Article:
The history dates to the 1830s-’50s, when Galveston was still a republic and thumbed its nose at the law; prostitution and gambling were conducted in the open. Home to the legendary Balinese Room nightclub, by the mid-1950s stars such as Frank Sinatra and Peggy Lee frequented this haven of sin and much of this history remains today for groups to enjoy.
While the Balinese Room was destroyed by Hurricane Ike in 2008, the Strand Historic District, with 36 blocks on the port side of the island, features more than 100 shops, restaurants, attractions and art galleries; horse-drawn carriages still travel its streets. The Strand was the heart of Galveston in the late 1800s and early 1900s, when the city was known as the “Wall Street of the Southwest.”
“Spouses love shopping on the Strand,” said Heather Hidalgo, program administrator for the Texas Justice Court Training Center (TJCTC), in Austin. “There is so much to do all day long, which is perfect for many of my attendees who bring their families.”
Hidalgo also noted that Galveston offers many great restaurants, especially seafood, and many venues for after-hours activities. Her attendees like to cut loose in the evenings, enjoying the endless options on the Boardwalk, Pleasure Pier and the Strand.
Another benefit for groups in Galveston is the location of its facilities. Situated on Galveston’s famed Seawall Boulevard, The Galveston Island Convention Center at The San Luis Resort’s oceanside location features 140,000 square feet of flexible meeting space, including a 43,100-square-foot exhibition hall, 15,500-square-foot grand ballroom, 12,000 square feet of breakout meeting space and 29,000 square feet of prefunction space.
Beachside access aside, the convention center recently upgraded its network infrastructure, and planners like Lori Gracey, executive director of the Austin-based Texas Computer Education Association, appreciated the enhancement.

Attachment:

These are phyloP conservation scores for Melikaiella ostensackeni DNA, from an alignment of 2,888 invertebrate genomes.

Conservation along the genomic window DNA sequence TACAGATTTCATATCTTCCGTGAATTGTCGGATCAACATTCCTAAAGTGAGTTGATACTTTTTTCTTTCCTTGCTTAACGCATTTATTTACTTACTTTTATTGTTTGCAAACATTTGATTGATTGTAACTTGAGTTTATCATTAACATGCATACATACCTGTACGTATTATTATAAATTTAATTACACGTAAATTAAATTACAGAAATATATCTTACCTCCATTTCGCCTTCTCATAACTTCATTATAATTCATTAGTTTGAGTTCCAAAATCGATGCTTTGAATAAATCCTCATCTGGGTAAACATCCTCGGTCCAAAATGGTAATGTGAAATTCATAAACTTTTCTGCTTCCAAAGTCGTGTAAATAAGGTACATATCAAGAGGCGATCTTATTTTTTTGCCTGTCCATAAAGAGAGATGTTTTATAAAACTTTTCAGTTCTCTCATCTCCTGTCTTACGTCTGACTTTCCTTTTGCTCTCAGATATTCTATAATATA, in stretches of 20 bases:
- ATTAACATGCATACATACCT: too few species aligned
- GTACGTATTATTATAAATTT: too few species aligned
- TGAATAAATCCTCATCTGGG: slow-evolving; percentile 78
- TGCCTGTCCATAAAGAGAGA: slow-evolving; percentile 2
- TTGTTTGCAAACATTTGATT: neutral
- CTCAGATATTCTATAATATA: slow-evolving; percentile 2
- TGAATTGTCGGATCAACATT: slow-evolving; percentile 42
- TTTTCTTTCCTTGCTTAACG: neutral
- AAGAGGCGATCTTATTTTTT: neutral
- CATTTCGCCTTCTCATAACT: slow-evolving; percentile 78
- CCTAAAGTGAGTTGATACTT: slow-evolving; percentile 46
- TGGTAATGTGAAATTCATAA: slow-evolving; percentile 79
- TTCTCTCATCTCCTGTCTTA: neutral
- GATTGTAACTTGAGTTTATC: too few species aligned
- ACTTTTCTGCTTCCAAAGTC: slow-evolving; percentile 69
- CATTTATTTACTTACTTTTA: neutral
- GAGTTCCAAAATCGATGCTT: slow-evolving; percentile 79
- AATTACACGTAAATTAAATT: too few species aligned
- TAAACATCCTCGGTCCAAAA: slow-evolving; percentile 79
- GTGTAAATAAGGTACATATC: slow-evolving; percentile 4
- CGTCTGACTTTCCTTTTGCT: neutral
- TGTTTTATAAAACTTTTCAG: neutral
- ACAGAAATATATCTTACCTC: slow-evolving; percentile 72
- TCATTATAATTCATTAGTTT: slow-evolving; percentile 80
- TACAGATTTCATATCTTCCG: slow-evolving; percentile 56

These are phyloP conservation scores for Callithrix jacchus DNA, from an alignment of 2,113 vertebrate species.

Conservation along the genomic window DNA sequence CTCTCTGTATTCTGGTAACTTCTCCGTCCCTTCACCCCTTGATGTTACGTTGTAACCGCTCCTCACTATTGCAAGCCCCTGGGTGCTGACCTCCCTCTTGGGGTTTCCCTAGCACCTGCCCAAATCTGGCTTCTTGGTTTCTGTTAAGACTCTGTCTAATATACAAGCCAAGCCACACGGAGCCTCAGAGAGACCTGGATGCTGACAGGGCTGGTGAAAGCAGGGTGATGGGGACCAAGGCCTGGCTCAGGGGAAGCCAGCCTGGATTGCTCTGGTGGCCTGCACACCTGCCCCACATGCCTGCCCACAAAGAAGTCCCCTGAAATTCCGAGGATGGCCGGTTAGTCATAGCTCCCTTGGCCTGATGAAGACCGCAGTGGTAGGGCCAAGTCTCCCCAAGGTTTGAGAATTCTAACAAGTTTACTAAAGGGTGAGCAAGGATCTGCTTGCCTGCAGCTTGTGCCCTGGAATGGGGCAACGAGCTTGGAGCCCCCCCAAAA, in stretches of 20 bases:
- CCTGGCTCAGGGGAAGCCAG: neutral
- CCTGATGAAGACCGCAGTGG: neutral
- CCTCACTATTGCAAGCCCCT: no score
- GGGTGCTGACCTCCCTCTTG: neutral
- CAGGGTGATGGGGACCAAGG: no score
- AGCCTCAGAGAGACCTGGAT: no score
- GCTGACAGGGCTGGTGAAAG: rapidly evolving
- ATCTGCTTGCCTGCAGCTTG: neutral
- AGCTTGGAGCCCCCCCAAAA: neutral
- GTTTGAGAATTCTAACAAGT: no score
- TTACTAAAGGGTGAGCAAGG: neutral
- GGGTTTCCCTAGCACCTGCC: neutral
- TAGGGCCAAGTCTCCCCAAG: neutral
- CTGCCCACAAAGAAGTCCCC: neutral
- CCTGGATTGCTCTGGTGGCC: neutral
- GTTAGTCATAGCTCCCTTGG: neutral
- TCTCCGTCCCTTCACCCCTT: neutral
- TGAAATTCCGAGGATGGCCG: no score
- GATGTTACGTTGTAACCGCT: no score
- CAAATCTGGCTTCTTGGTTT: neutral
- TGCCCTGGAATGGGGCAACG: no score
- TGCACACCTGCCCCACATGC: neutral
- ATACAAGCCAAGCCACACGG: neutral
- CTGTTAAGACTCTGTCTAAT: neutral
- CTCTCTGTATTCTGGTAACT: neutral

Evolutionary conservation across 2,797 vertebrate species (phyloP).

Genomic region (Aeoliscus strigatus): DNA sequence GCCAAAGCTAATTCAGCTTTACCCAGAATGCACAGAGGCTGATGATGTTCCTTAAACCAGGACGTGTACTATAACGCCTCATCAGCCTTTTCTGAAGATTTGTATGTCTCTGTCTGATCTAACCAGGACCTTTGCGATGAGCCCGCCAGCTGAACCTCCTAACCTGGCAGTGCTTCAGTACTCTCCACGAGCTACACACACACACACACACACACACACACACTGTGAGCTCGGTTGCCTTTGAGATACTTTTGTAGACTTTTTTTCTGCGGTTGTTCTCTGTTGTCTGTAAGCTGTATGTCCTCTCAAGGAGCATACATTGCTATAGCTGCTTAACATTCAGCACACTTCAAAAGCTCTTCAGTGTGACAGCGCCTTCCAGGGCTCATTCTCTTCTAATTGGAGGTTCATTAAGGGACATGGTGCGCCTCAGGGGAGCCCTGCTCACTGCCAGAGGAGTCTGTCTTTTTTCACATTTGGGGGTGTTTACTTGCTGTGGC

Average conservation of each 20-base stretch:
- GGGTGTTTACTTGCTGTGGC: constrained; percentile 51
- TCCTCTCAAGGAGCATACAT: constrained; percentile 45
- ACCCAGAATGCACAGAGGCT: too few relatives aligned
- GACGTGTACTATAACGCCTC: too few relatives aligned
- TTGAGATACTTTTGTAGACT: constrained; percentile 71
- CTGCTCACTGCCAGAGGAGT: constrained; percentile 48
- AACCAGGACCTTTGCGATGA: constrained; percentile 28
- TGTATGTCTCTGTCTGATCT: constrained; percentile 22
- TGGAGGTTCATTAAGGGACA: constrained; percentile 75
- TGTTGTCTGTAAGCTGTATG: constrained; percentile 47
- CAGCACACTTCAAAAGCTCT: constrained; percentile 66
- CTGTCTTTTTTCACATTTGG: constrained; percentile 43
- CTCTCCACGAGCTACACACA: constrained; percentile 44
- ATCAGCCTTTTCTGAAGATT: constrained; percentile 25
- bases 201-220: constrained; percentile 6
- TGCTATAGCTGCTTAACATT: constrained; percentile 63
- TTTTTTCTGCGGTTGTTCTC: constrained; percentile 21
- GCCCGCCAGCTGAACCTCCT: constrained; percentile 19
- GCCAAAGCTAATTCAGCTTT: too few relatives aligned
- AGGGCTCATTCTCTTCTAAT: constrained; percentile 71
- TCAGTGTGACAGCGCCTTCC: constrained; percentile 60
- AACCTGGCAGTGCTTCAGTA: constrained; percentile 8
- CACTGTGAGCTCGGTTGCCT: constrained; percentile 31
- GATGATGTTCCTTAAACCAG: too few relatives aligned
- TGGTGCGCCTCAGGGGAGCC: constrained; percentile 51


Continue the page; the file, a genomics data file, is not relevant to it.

“They have upgraded on par with, in fact way above—in terms of the Internet—most other convention centers,” she said. “Their Internet service is fast and reliable, and today with social media, having that access is a key difference for our attendees.”
The cost of doing business in Galveston is also appealing to planners.
“Pricing is incredibly reasonable,” Gracey said.
Dealing with educators with limited budgets can be incredibly challenging, she said, but added that the hotels in Galveston are always willing to work with her to meet her budget, many allowing three or four adults with the same group to share rooms without the usual added surcharges.
Heather Hidalgo’s groups, comprised mostly of county employees, are also constrained by budget, but she has had great success negotiating packages with hotels such as The San Luis, especially for her F&B component (including continuous coffee and buffet lunches).
“They work with our budget and provide fantastic F&B,” she said. “They’ll even change the buffet theme every day for lunches. And for breaks, instead of plain old cookies, they get creative and provide fun snacks such as ice-cream bars, popcorn or crudites.”